The Angels completed their trade for outfielder Justin Upton on Friday, sending right-handed pitching prospect Elvin Rodriguez to the Tigers. The Tigers also received right-hander Grayson Long in the deal.
Rodriguez, 19, was ranked No. 22 in the Angels’ system by MLB Pipeline. He spent the bulk of his 2017 season in rookie-level Orem, where he went 5-1 in 11 starts and commanded a 2.50 ERA, 1.8 BB/9 and 8.2 SO/9 through 54 innings. While his big league debut is still several seasons away, his continued consistency merited a jump to Single-A Burlington in August, where he issued nine runs, three walks and struck out 12 of 63 batters in his first 14 innings.
According to MLB.com’s Jason Beck, the Tigers are still waiting to complete two trades from the last several months. They’re due cash or a player to be named later from the Cubs after dealing Justin Wilson and Alex Avila, and will need to supplement the Astros’ acquisition of Justin Verlander with cash or a PBTNL as well.
Yesterday it was reported that the Washington Nationals would cut the weekly stipend paid to their minor leaguers from $400 a week to $300 per week through the end of June.
For frame of reference, MLB had agreed to pay all minor leaguers $400 per week through May 31. Several teams have agreed to extend that, with the Royals and Twins agreeing to do it all the way through the end of August. The Oakland A’s decided to stop the payments in their entirety as of today. The Nationals were unique in cutting $100 off of the checks.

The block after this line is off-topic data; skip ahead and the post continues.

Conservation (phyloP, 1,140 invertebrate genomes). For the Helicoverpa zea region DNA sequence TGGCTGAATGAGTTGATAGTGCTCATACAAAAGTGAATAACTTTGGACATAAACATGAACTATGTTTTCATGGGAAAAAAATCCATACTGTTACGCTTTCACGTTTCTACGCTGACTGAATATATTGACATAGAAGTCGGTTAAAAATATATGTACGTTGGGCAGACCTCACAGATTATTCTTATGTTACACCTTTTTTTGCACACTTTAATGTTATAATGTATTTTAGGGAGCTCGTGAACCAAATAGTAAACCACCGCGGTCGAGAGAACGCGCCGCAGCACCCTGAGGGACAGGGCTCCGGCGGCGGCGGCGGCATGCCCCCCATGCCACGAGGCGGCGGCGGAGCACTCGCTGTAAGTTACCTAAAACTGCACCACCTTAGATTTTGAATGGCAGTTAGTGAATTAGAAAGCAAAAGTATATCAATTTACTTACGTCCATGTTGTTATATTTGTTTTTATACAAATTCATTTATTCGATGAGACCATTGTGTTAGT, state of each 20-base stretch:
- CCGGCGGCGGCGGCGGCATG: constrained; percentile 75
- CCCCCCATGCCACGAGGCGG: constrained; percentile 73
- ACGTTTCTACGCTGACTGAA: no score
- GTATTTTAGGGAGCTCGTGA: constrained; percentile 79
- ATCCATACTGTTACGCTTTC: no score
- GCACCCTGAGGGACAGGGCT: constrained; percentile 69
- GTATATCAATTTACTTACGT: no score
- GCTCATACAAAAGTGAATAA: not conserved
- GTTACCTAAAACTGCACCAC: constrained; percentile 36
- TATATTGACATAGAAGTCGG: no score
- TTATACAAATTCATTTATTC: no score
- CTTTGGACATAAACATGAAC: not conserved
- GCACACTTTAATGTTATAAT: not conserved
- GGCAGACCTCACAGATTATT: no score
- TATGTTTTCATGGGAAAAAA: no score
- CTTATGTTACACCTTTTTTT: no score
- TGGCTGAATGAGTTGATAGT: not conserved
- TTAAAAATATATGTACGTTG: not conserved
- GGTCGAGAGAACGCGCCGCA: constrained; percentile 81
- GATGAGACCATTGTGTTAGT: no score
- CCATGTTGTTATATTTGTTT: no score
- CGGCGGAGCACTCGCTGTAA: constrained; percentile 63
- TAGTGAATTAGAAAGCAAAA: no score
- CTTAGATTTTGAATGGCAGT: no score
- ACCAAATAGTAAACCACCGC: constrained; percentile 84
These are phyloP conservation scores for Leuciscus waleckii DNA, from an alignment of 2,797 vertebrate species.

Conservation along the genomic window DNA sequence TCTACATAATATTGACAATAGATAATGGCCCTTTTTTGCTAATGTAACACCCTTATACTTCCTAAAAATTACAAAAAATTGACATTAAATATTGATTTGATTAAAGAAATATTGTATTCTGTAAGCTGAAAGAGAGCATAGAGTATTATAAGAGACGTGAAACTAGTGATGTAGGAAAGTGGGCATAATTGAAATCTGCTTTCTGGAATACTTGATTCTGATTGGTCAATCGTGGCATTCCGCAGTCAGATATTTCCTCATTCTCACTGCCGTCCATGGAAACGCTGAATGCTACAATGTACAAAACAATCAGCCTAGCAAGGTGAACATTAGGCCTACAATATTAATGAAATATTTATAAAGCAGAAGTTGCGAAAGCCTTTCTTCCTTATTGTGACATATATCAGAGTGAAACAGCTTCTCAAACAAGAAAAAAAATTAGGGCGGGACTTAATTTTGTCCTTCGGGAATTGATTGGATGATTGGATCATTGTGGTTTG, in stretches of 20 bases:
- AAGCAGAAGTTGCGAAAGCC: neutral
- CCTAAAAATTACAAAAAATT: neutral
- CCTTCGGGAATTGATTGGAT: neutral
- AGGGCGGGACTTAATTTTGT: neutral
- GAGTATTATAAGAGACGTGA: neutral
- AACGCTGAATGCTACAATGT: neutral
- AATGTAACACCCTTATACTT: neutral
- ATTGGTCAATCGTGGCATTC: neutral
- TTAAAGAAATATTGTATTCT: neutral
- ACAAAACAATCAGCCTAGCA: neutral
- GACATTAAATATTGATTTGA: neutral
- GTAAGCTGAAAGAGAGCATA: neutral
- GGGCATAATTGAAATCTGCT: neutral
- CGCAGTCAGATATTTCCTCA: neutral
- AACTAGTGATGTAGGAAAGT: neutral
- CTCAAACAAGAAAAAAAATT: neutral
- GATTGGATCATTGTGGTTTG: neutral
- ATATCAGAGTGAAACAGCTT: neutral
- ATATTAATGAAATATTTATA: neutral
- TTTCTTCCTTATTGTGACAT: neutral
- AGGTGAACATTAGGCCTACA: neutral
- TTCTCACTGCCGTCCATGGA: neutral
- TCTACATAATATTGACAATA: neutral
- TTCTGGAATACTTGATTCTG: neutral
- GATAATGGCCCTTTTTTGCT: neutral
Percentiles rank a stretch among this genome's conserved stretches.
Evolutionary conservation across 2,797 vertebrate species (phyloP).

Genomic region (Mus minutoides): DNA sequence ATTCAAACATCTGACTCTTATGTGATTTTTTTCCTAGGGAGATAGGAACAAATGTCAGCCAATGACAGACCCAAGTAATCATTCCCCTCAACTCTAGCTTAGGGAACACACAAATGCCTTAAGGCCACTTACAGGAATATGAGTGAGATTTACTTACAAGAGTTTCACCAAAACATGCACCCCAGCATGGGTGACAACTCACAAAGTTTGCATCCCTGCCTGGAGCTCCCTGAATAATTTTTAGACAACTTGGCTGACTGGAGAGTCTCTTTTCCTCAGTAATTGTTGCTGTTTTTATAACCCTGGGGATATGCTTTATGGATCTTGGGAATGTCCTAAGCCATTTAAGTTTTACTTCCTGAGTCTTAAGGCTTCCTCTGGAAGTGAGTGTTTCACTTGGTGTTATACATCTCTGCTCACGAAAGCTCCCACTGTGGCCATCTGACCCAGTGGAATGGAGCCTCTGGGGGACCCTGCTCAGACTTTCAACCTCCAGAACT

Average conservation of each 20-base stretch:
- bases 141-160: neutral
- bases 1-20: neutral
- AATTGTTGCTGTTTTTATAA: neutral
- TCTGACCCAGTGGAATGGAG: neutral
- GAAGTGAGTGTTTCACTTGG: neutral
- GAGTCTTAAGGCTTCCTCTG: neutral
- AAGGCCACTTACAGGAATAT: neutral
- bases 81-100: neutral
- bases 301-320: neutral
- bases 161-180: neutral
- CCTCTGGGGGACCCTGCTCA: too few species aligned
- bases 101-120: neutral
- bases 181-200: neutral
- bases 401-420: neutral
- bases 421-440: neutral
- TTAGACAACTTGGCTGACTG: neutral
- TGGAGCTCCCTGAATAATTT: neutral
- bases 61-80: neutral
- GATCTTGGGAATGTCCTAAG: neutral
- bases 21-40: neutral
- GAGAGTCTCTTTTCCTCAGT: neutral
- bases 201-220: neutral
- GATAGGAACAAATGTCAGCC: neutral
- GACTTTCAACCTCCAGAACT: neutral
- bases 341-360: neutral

The A’s and the Nationals have taken a great amount of flak for what they’ve done. The Nats move was immediately countered by Nationals major league players announcing that they would cover what the organization would not.
The A’s are, apparently, still sticking to their plan. The Nats, however, have reversed course:
One can easily imagine a situation in which Nats ownership just decided, cold-heartedly, to lop that hundred bucks off of each minor league check and not worry about a moment longer. What’s harder to imagine is what seems to have actually happened: the Nats did it without realizing that anyone would take issue with it, were surprised by the blowback, and then reversed course. Like, what kind of a bubble where they living in that they did not think people would consider that a low-rent thing to do?
In any event, good move, Nats, even if I cannot even begin to comprehend your thought process.